3.3.4 Congress of Aboriginal Peoples

For more information on the Congress of Aboriginal Peoples please click here.

Founded in 1971 as the Native Council of Canada (NCC), the Congress of Aboriginal Peoples (CAP) was originally established to represent the interests of Métis and non-status Indians. Reorganized and renamed in 1993, CAP extended its constituency to include all off-reserve status and non-status Indians, Métis and Southern Inuit Aboriginal Peoples, and serves as the national voice for its provincial and territorial affiliate organizations. CAP also holds consultative status with the United Nations Economic and Social Council (ECOSOC), which facilitates its participation on international issues of importance to Indigenous Peoples.1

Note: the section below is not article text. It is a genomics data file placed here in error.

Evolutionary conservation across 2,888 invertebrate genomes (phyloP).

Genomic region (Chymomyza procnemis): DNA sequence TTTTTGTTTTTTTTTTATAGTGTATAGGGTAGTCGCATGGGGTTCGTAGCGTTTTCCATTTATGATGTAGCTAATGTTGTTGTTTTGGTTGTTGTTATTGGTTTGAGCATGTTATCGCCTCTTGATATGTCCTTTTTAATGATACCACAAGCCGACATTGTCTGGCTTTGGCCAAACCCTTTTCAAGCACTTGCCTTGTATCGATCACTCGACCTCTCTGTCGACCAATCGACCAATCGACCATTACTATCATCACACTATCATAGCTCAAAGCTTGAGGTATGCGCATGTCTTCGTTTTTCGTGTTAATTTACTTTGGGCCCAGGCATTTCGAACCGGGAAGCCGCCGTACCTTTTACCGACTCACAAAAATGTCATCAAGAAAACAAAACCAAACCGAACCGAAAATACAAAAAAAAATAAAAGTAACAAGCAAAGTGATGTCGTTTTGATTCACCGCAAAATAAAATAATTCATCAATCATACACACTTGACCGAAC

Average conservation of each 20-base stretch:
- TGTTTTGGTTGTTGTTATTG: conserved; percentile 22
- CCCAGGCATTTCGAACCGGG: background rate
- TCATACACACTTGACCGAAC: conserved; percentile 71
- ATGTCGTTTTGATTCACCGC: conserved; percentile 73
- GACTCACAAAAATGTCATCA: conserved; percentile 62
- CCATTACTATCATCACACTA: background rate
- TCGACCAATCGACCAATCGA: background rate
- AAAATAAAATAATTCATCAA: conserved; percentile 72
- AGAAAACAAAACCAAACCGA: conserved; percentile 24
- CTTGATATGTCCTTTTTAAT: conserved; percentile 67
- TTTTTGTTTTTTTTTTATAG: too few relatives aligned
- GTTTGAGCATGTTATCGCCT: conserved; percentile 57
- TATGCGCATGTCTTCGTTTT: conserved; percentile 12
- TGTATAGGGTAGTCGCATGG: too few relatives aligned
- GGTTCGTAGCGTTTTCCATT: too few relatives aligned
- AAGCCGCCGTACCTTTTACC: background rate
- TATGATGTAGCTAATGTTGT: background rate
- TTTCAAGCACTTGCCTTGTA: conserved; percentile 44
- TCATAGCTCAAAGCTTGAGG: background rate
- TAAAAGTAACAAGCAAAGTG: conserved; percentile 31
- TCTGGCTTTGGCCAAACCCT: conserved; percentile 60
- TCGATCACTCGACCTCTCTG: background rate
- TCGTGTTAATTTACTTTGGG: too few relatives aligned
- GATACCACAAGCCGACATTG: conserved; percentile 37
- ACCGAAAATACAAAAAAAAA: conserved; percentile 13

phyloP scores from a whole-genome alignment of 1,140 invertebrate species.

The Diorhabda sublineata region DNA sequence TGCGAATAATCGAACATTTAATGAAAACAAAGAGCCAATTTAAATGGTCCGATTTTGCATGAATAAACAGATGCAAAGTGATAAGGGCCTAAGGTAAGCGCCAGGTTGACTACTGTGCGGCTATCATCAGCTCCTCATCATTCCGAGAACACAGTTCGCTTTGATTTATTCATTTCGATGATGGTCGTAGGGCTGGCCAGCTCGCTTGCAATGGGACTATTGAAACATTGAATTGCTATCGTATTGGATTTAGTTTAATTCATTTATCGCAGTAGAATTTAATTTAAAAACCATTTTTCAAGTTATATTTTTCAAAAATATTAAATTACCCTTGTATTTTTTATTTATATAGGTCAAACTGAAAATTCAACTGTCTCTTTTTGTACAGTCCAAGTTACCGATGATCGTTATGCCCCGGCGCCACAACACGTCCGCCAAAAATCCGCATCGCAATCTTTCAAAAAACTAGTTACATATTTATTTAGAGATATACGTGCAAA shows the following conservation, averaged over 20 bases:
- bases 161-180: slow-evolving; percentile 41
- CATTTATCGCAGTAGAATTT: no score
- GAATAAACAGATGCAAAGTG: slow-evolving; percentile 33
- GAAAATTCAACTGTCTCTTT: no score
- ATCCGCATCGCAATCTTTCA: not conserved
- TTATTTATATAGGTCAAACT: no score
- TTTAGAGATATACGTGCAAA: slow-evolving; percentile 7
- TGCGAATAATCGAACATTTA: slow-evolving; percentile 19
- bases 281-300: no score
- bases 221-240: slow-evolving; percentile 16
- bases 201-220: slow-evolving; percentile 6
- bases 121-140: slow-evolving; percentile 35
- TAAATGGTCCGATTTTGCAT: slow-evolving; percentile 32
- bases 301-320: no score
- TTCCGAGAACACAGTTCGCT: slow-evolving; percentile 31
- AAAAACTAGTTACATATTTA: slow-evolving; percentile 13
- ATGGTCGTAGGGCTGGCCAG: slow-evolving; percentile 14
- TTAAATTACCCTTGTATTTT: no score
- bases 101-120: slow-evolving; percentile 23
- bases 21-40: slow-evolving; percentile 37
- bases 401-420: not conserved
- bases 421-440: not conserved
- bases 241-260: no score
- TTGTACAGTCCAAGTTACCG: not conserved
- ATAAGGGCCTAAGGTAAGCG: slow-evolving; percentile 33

The CAP Board of Directors is composed of the National Chief, the National Vice-Chief, the National Youth Representative, and the President or Chief from each of the affiliated provincial and territorial organizations elected during the annual assembly. The Board meets several times a year to monitor and direct the activity of CAP. The Board is the decision making body of CAP between Annual General Assemblies.1

1Congress of Aboriginal Peoples website accessed June 4, 2018.